These are unprecedented times, and I hope you and your loved ones are staying safe and healthy. As I have been working from home and reflecting on the ramifications of this crisis, I have thought a lot about the non-prime, those Americans with credit scores below 700 who are often un- or underbanked.
Even before COVID-19 swept the globe, taking lives and devastating livelihoods, millions of Americans were living in a time of nearly unparalleled financial instability. For those who struggled to make ends meet, dealing with income volatility or perhaps still recovering from credit shocks in their past, the current crisis presents an insurmountable challenge with repercussions that will last far into the future. Congress and the Administration are currently working on an economic package that will provide some help, including direct cash payments for many non-prime Americans.
For an idea of the needs facing non-prime consumers now, we can look back on their experience in 2008. While not an exact parallel, I regularly come across people who say that they never recovered from the Great Recession. Some of them lost jobs just when no one was hiring. Others found their mortgages were a millstone dragging the rest of their finances down. Almost all found that once they fell out of prime credit status, they struggled to regain their financial equilibrium.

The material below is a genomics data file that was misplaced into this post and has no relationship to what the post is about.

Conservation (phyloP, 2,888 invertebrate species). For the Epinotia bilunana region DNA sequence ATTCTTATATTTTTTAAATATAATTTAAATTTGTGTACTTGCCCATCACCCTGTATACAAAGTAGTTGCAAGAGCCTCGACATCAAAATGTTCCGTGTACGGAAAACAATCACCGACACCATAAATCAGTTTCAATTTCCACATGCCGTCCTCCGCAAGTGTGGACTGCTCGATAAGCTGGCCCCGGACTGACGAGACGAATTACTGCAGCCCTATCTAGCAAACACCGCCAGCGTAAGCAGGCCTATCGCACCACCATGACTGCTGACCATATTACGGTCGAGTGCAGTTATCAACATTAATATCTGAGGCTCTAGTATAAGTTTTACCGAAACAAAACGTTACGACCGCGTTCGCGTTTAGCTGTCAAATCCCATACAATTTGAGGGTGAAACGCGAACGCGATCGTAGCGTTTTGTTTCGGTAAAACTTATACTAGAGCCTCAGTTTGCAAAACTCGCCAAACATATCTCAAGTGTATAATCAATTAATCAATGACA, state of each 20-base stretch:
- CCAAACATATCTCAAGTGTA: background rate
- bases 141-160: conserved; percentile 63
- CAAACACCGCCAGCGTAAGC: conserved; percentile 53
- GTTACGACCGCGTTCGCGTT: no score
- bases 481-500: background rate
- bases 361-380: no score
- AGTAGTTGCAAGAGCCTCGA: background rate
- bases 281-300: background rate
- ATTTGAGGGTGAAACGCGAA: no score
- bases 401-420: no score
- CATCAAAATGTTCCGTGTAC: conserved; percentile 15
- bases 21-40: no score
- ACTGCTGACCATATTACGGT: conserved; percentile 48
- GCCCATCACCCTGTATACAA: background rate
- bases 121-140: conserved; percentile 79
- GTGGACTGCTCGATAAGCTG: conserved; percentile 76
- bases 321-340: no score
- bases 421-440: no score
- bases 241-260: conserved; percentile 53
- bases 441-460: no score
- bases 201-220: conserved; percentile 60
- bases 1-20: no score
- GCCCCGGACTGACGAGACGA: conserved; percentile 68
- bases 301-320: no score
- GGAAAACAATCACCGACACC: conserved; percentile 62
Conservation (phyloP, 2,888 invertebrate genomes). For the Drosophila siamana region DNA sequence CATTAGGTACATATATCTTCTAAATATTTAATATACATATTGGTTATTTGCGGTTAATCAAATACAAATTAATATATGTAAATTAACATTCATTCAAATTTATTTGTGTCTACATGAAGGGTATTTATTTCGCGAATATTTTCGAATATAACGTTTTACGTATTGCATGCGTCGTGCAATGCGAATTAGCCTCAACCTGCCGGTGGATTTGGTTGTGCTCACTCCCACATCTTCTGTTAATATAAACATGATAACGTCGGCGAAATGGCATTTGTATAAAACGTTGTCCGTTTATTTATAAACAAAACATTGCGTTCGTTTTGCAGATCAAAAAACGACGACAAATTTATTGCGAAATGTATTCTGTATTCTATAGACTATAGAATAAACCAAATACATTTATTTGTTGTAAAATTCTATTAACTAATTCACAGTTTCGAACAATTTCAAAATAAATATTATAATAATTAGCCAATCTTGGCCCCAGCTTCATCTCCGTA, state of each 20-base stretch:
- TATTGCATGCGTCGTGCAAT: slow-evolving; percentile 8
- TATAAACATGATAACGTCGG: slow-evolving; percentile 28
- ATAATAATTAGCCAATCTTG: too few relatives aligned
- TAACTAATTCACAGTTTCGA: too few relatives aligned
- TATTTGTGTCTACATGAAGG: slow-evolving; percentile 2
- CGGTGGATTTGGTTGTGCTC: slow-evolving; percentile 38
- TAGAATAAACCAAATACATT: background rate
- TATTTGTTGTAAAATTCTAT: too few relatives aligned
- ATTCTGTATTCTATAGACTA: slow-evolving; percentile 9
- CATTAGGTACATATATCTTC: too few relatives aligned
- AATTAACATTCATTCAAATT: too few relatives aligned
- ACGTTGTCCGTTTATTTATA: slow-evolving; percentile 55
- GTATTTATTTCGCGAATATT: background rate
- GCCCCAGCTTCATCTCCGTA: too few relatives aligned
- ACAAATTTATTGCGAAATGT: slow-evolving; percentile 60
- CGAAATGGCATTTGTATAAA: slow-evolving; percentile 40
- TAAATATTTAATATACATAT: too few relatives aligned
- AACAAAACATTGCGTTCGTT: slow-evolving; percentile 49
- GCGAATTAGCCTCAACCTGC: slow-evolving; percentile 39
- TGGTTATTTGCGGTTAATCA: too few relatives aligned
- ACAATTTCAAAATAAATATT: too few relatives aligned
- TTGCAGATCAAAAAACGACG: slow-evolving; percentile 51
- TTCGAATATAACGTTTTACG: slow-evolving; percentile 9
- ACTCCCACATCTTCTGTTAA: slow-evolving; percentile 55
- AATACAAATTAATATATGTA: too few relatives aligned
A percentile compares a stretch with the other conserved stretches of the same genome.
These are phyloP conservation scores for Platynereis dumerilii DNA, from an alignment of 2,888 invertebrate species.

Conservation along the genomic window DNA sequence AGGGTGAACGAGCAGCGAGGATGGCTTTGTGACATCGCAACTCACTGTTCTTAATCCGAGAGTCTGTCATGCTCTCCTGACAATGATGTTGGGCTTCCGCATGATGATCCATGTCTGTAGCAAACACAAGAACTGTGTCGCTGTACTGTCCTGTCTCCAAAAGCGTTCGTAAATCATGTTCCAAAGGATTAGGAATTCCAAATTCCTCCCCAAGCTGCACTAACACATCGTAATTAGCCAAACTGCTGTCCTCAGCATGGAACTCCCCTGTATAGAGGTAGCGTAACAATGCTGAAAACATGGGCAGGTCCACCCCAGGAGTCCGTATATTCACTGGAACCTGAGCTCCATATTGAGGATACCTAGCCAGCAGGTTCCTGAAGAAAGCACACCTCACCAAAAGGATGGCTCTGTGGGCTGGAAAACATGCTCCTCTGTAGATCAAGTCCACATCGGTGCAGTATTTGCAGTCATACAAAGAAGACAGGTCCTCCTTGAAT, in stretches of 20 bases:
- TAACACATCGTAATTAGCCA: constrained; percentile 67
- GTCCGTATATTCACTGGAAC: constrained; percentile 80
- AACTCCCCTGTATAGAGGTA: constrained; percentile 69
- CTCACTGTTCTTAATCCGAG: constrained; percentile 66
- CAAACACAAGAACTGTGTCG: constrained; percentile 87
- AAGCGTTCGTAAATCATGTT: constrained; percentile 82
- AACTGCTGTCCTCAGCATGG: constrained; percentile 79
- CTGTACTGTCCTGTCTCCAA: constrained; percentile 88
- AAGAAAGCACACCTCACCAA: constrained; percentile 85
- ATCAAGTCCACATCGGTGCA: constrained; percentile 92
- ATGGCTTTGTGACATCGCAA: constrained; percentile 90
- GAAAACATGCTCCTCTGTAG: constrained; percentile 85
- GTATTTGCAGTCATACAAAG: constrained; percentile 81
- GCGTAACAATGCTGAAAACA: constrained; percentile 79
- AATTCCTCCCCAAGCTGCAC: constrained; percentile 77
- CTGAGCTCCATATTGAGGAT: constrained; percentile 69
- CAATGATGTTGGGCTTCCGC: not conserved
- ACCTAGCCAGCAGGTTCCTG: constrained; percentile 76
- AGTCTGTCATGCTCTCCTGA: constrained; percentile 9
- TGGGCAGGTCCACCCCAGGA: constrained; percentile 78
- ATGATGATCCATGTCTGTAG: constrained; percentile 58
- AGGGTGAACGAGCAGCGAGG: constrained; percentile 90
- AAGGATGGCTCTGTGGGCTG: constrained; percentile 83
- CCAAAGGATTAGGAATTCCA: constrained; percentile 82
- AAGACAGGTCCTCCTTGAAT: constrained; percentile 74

As for the ongoing efforts to boost the economy and provide relief to those who need it most, the government is clearly trying to head off the worst of the damage. Direct payments will help in the short-term, provided they reach people quickly enough to pay their bills on time, though choices will undoubtedly need to be made: Rent or health insurance premium? Credit card bill or utility bill? These efforts will hopefully ease that burden with immediate relief.
Longer-term consideration will be critical for reducing the impact of this crisis on credit scores and future access to funds, and it is a need that I believe must become a much greater part of the current conversation. There is no band-aid fix, but now is the time to begin these conversations.
These Americans are the backbone of our services and local economy. They are the nurses, teachers, restaurant workers, bank tellers, small business owners, and retail employees. Despite historically low pre-crisis unemployment, many consumers were living on the edge before this pandemic hit, and they will feel the repercussions from this most harshly for years to come. We need to make sure these Americans have options in the near- and long-term, and policies must come from a place of understanding of the challenges they face.